Introducing the Xircom 802.11 Module for the Visor

by Derrick Story

The SpringPort Wireless Ethernet Module by Xircom is one of the most exciting Springboards since the EyeModule 2. But at USD$299, it's also one of the most expensive. How much technology does your money buy? Actually, quite a bit.

In essence, the Xircom module allows you to connect any Handspring Visor to a standard 802.11 wireless network for Internet connectivity and peer-to-peer file-sharing. You can also configure the Xircom to hot-synch your Visor with its host computer -- a very nice touch.

I've put the module through its paces in three different 802.11 environments -- two "open" networks and one encrypted. Because the computers I currently use depend on 802.11 for my network connection, I have a pretty good feel for how a device should respond in this environment. I'm happy to report that the Xircom module behaved as I expected, with just a few minor complaints.

Physical design

No doubt about it: This is a handsome and well-designed module. It looks terrific in both my standard graphite Visor as well as the Platinum.

The construction is solid, and I don't feel like I have to worry about its durability. And because of the excellent Springboard design concept, the Xircom doesn't add nearly the bulk that competitive wireless Ethernet configurations do on other PDAs.

The device contains a lithium-ion rechargeable battery that the specs claim can perform for two hours of continuous transmission. During usage, it seemed to have at least that much power, maybe more.

If you have a Visor Prism, you can recharge the Xircom module while the Visor itself is charging. If you have a non-rechargeable Visor, Xircom provides you with a power cord that connects to the HotSync port. You always have to charge the unit when it's in the Visor.

It's times like these you'll pat yourself on the back for keeping your old 2-Mbyte Visor because it can serve as a charging unit for the Xircom, or be a dedicated web browser or e-mail client.

At the top of the unit are two LED indicators that show network activity and charging status.

Wireless specifications

The Xircom module adheres to the IEEE 802.11b high-rate standard for wireless LANs. It supports data rates of 1, 2, 5.5, and 11 Mbps using Direct Sequence Spread Spectrum (DSSS).

For security, the Xircom uses 0-, 40-, and 128-bit WEP encryption. The range in most office environments is 100 feet (30 m) at 11 Mbps and 300 feet (90 m) at 1 Mbps. It operates in the 2400-2483.5 MHz frequency band.

SpringPort Wireless Ethernet module inserted into Handspring Visor.
SpringPort Wireless Ethernet module inserted into Handspring Visor.

Related articles:

New Wireless Standards Challenge 802.11b

802.11b Tips, Tricks, and Facts

Performance Test: 802.11b Takes a Lickin' and Keeps on Tickin'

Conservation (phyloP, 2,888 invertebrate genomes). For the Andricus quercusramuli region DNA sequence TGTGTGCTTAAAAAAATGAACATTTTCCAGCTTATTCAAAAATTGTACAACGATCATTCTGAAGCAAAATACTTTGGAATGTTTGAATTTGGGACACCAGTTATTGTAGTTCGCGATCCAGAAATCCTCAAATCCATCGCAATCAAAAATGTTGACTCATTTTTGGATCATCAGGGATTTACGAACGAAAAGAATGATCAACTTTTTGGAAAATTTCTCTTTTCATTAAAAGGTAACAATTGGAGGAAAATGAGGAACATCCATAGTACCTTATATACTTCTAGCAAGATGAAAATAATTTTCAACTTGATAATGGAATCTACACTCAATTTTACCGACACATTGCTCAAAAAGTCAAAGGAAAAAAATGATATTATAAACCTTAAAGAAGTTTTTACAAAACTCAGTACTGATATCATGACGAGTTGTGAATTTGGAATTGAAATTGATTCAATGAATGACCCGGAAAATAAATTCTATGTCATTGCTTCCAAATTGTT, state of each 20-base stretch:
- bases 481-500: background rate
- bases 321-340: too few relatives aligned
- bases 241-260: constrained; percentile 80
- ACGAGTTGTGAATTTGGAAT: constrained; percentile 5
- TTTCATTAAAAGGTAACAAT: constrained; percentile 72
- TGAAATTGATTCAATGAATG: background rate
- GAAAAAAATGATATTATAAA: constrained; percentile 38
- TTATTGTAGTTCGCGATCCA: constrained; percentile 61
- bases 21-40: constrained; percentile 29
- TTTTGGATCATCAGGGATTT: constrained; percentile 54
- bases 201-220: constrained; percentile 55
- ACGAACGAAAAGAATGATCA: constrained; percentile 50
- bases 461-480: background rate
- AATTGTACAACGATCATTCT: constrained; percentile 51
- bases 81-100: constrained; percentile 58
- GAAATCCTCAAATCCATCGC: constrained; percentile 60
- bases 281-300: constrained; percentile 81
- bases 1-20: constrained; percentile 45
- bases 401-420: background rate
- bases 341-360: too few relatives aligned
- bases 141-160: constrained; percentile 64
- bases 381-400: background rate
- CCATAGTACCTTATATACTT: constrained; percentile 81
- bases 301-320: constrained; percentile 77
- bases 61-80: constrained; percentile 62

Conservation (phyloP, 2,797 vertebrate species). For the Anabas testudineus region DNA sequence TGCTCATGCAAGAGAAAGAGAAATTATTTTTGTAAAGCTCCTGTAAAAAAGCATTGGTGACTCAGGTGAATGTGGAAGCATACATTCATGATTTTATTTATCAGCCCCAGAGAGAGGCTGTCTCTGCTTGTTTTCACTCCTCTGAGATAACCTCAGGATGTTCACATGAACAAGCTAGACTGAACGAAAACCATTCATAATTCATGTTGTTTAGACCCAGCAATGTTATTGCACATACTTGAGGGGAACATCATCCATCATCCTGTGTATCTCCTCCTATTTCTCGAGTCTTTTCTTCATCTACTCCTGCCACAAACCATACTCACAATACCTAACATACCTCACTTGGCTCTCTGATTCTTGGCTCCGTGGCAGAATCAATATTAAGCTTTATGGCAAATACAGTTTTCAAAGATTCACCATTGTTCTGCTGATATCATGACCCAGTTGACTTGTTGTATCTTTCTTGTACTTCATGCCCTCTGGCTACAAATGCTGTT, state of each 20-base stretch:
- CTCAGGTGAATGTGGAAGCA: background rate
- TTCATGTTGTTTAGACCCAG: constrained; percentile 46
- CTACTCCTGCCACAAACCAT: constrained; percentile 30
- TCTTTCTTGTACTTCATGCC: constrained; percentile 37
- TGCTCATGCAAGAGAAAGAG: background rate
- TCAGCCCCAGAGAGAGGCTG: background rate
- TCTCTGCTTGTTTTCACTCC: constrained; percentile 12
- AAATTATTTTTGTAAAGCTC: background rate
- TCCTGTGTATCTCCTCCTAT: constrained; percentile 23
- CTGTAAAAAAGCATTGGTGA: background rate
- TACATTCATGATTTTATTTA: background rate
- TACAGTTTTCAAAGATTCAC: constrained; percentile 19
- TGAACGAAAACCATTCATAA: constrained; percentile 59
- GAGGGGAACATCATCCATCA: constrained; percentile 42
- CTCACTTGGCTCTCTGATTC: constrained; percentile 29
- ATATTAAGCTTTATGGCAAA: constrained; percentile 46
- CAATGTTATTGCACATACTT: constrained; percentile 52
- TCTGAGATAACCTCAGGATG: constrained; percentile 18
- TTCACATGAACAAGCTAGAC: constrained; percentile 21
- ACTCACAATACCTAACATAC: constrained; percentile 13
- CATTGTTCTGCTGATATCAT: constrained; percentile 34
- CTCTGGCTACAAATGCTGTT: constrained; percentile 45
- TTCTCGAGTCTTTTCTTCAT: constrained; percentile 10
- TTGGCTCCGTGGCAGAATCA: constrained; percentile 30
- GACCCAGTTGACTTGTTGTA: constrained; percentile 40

Check out visorcental's first impressions of the Xircom module.

Comment on this articleIt seems like the 802.11 networking protocol is really establishing itself as a popular standard. What do you think about this in general, and the Xircom module in particular?
Post your comments

Initial setup

As with all Springboard modules, you can slide the Xircom into your Visor and it's instantly recognized. After a brief appearance of the acknowledgement screen, you are taken directly to a configuration screen with links to five areas:

  • Client Settings
  • Network Settings
  • HotSync Settings
  • Status
  • Tips

Before you can connect your Visor to a 802.11 network, you need to enter some information. At this point I'll mention that it is much easier to configure and connect to nonencrypted networks. If you have access to such a network, such as AirPort at home, I suggest you start there so you can experience the thrill of wireless browsing on the Visor as quickly as possible. The walk-through I'll be covering first is for such a network.

Let's start with the top button, Client Settings. There are four options on this screen: Client Name, Profile, Network ID (SSID), and Encryption Enable or Disable.

For the client name, I use my standard handle for my Visor and all of my networks. For Profile, I have three different profiles I can establish. I use Profile #1 for my unencrypted network settings.

The Network ID (SSID) is the one field that might seem confusing at first. Here's where you enter the name of the network you want to connect to. Make sure you enter the letters exactly as provided to you by your network administrator. If you're connected to the network already through a laptop, you can copy the name from the network control panel.

Finally, for Encryption, you can leave the Disable button highlighted for this connection. Then click OK. You'll be greeted with a screen that reads, "The changes will take effect the next time the module is used." Click OK again.

Now click the Network Settings button and read the handy instructions that pop up on your screen. They tell you exactly how to add the Xircom configuration to your Visor's network preferences. Once everything is configured properly, go back to the main window and hit the Status window. Within 15 seconds or so, you should have a clean connection to your 802.11b network.

Right away you can go to work because the module has both MultiMail SE and Handspring Blazer installed on it. You'll need to configure both the e-mail client and the browser, but this is a simple task you've probably done dozens of times before. If you get lost, the Quick Reference Guide that comes with the Xircom module has clear instructions for all of these operations.

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